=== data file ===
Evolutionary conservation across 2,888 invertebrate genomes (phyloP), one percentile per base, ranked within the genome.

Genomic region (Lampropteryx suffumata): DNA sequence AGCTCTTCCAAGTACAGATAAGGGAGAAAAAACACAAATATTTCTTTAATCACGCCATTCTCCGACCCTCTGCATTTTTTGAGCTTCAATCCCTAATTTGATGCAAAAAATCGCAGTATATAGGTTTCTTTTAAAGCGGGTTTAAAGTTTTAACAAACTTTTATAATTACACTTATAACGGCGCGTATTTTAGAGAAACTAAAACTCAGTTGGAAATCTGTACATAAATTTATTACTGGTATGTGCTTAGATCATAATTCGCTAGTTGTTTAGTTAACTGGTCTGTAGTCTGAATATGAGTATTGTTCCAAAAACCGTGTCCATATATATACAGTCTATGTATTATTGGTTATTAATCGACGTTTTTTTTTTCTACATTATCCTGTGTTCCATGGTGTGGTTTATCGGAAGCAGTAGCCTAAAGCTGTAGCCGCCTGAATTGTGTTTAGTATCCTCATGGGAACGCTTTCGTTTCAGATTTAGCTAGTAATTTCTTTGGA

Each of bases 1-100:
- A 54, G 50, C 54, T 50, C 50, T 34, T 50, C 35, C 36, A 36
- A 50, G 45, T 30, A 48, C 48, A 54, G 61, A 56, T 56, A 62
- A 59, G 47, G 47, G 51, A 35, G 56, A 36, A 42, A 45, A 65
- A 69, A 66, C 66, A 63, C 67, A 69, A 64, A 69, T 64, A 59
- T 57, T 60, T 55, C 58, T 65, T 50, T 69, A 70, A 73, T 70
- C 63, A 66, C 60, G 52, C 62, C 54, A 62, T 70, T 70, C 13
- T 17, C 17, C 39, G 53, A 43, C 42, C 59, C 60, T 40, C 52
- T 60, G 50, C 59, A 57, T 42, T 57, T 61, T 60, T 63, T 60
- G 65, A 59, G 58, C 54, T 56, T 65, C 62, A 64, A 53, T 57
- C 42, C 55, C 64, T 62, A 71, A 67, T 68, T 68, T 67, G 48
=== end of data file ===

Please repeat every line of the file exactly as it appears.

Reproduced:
Evolutionary conservation across 2,888 invertebrate genomes (phyloP), one percentile per base, ranked within the genome.

Genomic region (Lampropteryx suffumata): DNA sequence AGCTCTTCCAAGTACAGATAAGGGAGAAAAAACACAAATATTTCTTTAATCACGCCATTCTCCGACCCTCTGCATTTTTTGAGCTTCAATCCCTAATTTGATGCAAAAAATCGCAGTATATAGGTTTCTTTTAAAGCGGGTTTAAAGTTTTAACAAACTTTTATAATTACACTTATAACGGCGCGTATTTTAGAGAAACTAAAACTCAGTTGGAAATCTGTACATAAATTTATTACTGGTATGTGCTTAGATCATAATTCGCTAGTTGTTTAGTTAACTGGTCTGTAGTCTGAATATGAGTATTGTTCCAAAAACCGTGTCCATATATATACAGTCTATGTATTATTGGTTATTAATCGACGTTTTTTTTTTCTACATTATCCTGTGTTCCATGGTGTGGTTTATCGGAAGCAGTAGCCTAAAGCTGTAGCCGCCTGAATTGTGTTTAGTATCCTCATGGGAACGCTTTCGTTTCAGATTTAGCTAGTAATTTCTTTGGA

Each of bases 1-100:
- A 54, G 50, C 54, T 50, C 50, T 34, T 50, C 35, C 36, A 36
- A 50, G 45, T 30, A 48, C 48, A 54, G 61, A 56, T 56, A 62
- A 59, G 47, G 47, G 51, A 35, G 56, A 36, A 42, A 45, A 65
- A 69, A 66, C 66, A 63, C 67, A 69, A 64, A 69, T 64, A 59
- T 57, T 60, T 55, C 58, T 65, T 50, T 69, A 70, A 73, T 70
- C 63, A 66, C 60, G 52, C 62, C 54, A 62, T 70, T 70, C 13
- T 17, C 17, C 39, G 53, A 43, C 42, C 59, C 60, T 40, C 52
- T 60, G 50, C 59, A 57, T 42, T 57, T 61, T 60, T 63, T 60
- G 65, A 59, G 58, C 54, T 56, T 65, C 62, A 64, A 53, T 57
- C 42, C 55, C 64, T 62, A 71, A 67, T 68, T 68, T 67, G 48